2. Structure or “chunk” your newsletters

Information about COVID-19 and school closures is changing quickly. Schools are churning out a great deal of information to their communities, which can be difficult to digest all at once. 

Breaking down your newsletter content into sub-categories makes them easier to read, and more understandable to your parents. This also applies to letters from the superintendent of principal that are longer than just a few paragraphs.

Simply adding headlines between each section, or paragraph, will help to make your newsletter or email content easy to scan when there is a large amount of information to share — like Eanes ISD does in their community newsletter.

If you aren’t already producing a staff-specific newsletters, now’s the time to start. Staying connected with your staff is extremely important right now, and they will value having a structured newsletter with new information specific to staff every week. 

tippecanoe school corporation covid-19 staff update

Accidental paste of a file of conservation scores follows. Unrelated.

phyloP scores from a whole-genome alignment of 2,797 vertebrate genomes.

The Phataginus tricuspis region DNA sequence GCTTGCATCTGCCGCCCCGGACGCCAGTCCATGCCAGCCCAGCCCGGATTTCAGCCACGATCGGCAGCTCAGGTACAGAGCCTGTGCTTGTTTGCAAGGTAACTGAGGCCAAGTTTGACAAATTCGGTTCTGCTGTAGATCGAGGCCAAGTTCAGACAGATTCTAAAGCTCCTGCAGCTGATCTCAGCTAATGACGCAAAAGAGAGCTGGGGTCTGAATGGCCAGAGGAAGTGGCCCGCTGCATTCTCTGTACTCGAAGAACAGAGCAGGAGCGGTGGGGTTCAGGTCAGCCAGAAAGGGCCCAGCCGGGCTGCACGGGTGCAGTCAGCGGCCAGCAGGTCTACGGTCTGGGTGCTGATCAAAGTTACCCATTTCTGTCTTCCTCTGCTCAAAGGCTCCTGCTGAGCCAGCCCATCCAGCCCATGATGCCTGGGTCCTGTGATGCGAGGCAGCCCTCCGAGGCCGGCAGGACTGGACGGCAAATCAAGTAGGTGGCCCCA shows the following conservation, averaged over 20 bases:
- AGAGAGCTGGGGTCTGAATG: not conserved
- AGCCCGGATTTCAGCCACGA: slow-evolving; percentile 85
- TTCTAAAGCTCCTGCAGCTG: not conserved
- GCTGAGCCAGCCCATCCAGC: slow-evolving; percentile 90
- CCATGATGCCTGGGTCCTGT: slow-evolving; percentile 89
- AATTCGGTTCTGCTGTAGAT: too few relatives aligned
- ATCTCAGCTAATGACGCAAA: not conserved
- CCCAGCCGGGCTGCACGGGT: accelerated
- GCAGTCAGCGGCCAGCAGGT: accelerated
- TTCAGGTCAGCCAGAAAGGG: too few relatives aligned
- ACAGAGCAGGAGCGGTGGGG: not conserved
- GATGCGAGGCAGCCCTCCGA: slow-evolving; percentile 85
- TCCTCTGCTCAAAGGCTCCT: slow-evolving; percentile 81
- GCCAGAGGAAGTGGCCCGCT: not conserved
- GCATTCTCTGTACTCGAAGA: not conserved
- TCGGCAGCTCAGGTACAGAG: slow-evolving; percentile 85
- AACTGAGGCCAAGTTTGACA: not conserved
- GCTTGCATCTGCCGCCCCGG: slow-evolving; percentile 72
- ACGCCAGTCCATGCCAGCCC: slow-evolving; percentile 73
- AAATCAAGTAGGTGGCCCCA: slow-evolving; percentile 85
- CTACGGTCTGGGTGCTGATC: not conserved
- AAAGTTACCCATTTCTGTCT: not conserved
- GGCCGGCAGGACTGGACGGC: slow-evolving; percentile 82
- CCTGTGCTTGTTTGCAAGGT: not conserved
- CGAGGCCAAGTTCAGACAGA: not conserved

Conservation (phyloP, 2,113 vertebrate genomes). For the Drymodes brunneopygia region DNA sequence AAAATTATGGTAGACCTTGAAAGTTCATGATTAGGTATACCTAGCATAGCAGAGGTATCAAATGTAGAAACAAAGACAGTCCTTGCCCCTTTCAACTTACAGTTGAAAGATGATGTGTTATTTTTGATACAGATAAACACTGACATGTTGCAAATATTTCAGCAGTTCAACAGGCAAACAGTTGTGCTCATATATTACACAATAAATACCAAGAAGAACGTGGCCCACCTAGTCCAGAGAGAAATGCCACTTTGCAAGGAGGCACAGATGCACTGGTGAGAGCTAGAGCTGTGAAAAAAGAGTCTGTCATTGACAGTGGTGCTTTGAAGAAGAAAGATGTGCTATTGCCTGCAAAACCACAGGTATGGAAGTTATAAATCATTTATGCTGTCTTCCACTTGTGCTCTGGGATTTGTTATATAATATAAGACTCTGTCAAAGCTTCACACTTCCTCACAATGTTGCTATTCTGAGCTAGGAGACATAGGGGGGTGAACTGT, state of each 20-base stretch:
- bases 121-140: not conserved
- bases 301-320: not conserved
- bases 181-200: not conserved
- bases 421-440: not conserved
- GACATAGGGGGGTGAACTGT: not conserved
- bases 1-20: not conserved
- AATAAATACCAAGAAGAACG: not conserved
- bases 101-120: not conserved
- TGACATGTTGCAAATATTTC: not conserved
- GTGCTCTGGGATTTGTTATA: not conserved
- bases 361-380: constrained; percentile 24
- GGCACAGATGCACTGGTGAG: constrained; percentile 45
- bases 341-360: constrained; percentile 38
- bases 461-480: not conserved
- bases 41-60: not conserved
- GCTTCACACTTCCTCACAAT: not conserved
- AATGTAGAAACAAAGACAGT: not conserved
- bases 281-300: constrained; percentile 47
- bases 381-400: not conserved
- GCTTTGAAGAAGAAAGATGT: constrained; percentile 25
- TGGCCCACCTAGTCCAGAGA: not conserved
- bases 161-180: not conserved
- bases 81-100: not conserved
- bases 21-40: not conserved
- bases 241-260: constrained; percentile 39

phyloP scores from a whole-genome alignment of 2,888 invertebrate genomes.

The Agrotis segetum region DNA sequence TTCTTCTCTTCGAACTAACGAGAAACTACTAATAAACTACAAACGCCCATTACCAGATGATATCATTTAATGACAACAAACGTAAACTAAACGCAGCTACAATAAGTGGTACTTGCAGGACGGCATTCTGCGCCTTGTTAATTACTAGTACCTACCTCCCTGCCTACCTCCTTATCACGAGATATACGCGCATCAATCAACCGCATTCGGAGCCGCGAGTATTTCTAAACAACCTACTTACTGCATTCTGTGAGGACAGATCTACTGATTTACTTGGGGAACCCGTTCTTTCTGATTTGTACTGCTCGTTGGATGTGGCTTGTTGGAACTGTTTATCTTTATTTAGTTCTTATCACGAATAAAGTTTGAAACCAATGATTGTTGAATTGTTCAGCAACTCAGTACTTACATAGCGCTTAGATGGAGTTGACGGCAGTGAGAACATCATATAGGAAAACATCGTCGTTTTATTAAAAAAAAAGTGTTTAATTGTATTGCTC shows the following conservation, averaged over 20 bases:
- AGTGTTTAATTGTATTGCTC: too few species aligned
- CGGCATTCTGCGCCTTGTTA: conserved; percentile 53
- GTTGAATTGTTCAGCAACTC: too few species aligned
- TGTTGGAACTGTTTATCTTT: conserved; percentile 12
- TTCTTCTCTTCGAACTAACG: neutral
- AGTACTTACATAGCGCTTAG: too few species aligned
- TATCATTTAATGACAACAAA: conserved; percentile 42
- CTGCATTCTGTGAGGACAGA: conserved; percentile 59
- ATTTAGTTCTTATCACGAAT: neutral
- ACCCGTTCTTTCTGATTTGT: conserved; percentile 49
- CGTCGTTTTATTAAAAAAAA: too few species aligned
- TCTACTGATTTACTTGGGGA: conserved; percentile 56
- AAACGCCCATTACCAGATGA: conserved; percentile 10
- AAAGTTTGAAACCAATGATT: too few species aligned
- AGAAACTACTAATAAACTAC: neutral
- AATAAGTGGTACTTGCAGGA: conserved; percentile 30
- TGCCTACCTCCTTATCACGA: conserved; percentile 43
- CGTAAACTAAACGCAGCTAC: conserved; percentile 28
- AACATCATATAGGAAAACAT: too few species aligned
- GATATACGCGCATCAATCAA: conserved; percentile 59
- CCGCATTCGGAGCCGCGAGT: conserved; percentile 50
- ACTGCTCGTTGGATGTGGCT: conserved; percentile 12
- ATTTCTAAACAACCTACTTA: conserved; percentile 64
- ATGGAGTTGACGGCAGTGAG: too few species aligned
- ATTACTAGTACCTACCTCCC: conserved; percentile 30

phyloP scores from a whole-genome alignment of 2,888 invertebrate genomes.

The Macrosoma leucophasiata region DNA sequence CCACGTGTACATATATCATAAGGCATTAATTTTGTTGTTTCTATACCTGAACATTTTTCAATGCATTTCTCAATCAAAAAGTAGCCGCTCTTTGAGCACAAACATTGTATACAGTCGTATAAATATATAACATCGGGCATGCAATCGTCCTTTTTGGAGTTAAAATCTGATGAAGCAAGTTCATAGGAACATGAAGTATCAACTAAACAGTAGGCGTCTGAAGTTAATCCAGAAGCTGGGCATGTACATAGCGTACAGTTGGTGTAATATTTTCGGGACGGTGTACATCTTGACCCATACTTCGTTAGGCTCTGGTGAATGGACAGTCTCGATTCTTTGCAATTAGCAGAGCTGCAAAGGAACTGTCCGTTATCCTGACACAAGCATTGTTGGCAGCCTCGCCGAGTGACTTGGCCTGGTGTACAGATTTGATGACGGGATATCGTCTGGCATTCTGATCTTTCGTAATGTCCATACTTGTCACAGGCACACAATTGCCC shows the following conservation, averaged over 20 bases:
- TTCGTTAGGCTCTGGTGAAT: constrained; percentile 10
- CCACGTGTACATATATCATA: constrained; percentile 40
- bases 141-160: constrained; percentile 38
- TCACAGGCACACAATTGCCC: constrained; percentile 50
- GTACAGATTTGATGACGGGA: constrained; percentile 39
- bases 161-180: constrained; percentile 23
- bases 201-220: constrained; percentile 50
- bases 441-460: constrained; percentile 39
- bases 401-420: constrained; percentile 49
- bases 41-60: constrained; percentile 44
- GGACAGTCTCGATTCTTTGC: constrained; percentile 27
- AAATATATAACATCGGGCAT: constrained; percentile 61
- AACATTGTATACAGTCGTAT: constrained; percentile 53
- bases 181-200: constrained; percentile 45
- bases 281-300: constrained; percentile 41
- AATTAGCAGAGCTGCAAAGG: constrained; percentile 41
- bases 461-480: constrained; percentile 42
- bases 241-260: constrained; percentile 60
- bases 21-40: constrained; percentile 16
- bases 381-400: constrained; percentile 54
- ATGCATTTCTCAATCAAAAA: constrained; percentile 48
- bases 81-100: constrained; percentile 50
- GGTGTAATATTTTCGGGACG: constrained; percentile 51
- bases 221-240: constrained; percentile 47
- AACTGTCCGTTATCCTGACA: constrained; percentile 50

Staff newsletter content ideas include distance learning updates, work expectations and tips for staying connected while buildings are closed. Creating a staff-specific message from the superintendent will improve confidence in their leadership through the closure, too. Consider a weekly video or written staff message to boost morale and provide updates. 

Click here to download a webinar recording about creating great district email newsletters

3. Encourage principals to send a daily morning message and end-of-week wrap up email

Communications go beyond the district level — and just as you would when school is in session in person, you should rely on principals and other school leadership to keep students at their school engaged and informed.

Students are used to hearing from their principal every morning with announcements and updates. This practice should continue during distance learning. Encourage principals to send a daily email with regular announcements and any additional information families need to know for the day.